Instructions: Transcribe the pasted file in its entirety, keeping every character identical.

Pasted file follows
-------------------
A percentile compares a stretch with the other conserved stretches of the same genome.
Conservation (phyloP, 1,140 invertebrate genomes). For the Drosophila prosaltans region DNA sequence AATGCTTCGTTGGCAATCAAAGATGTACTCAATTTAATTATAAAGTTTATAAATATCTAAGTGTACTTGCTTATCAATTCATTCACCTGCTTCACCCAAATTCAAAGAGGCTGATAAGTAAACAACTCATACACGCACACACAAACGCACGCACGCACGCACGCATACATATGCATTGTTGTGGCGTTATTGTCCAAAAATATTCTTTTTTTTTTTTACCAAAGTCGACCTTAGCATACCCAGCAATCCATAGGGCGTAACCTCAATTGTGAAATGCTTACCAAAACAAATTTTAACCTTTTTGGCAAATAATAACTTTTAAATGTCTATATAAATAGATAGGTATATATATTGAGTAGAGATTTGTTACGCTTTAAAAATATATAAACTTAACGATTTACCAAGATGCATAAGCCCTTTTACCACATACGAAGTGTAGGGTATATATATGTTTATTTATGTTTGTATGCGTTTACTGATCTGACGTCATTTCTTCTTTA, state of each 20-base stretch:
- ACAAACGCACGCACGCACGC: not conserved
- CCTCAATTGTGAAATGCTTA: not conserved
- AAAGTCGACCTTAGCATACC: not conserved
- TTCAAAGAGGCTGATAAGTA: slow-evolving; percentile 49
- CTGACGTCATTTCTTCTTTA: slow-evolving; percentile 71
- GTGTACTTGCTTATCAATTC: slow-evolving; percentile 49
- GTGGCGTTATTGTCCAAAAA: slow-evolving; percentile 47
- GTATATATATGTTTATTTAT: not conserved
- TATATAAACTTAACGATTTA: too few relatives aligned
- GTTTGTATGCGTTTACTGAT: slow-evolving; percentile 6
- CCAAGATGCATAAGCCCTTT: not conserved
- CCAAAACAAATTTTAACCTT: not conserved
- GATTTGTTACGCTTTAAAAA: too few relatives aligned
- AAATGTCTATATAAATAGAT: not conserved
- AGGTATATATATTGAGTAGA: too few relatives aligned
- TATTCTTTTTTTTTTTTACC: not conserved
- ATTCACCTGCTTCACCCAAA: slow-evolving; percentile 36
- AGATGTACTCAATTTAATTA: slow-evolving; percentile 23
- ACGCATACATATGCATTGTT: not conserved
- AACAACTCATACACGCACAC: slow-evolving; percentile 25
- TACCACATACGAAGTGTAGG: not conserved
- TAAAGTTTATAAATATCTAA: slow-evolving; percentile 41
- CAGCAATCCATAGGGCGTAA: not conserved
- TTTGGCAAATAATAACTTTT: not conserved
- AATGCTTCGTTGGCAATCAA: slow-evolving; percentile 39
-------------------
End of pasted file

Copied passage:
A percentile compares a stretch with the other conserved stretches of the same genome.
Conservation (phyloP, 1,140 invertebrate genomes). For the Drosophila prosaltans region DNA sequence AATGCTTCGTTGGCAATCAAAGATGTACTCAATTTAATTATAAAGTTTATAAATATCTAAGTGTACTTGCTTATCAATTCATTCACCTGCTTCACCCAAATTCAAAGAGGCTGATAAGTAAACAACTCATACACGCACACACAAACGCACGCACGCACGCACGCATACATATGCATTGTTGTGGCGTTATTGTCCAAAAATATTCTTTTTTTTTTTTACCAAAGTCGACCTTAGCATACCCAGCAATCCATAGGGCGTAACCTCAATTGTGAAATGCTTACCAAAACAAATTTTAACCTTTTTGGCAAATAATAACTTTTAAATGTCTATATAAATAGATAGGTATATATATTGAGTAGAGATTTGTTACGCTTTAAAAATATATAAACTTAACGATTTACCAAGATGCATAAGCCCTTTTACCACATACGAAGTGTAGGGTATATATATGTTTATTTATGTTTGTATGCGTTTACTGATCTGACGTCATTTCTTCTTTA, state of each 20-base stretch:
- ACAAACGCACGCACGCACGC: not conserved
- CCTCAATTGTGAAATGCTTA: not conserved
- AAAGTCGACCTTAGCATACC: not conserved
- TTCAAAGAGGCTGATAAGTA: slow-evolving; percentile 49
- CTGACGTCATTTCTTCTTTA: slow-evolving; percentile 71
- GTGTACTTGCTTATCAATTC: slow-evolving; percentile 49
- GTGGCGTTATTGTCCAAAAA: slow-evolving; percentile 47
- GTATATATATGTTTATTTAT: not conserved
- TATATAAACTTAACGATTTA: too few relatives aligned
- GTTTGTATGCGTTTACTGAT: slow-evolving; percentile 6
- CCAAGATGCATAAGCCCTTT: not conserved
- CCAAAACAAATTTTAACCTT: not conserved
- GATTTGTTACGCTTTAAAAA: too few relatives aligned
- AAATGTCTATATAAATAGAT: not conserved
- AGGTATATATATTGAGTAGA: too few relatives aligned
- TATTCTTTTTTTTTTTTACC: not conserved
- ATTCACCTGCTTCACCCAAA: slow-evolving; percentile 36
- AGATGTACTCAATTTAATTA: slow-evolving; percentile 23
- ACGCATACATATGCATTGTT: not conserved
- AACAACTCATACACGCACAC: slow-evolving; percentile 25
- TACCACATACGAAGTGTAGG: not conserved
- TAAAGTTTATAAATATCTAA: slow-evolving; percentile 41
- CAGCAATCCATAGGGCGTAA: not conserved
- TTTGGCAAATAATAACTTTT: not conserved
- AATGCTTCGTTGGCAATCAA: slow-evolving; percentile 39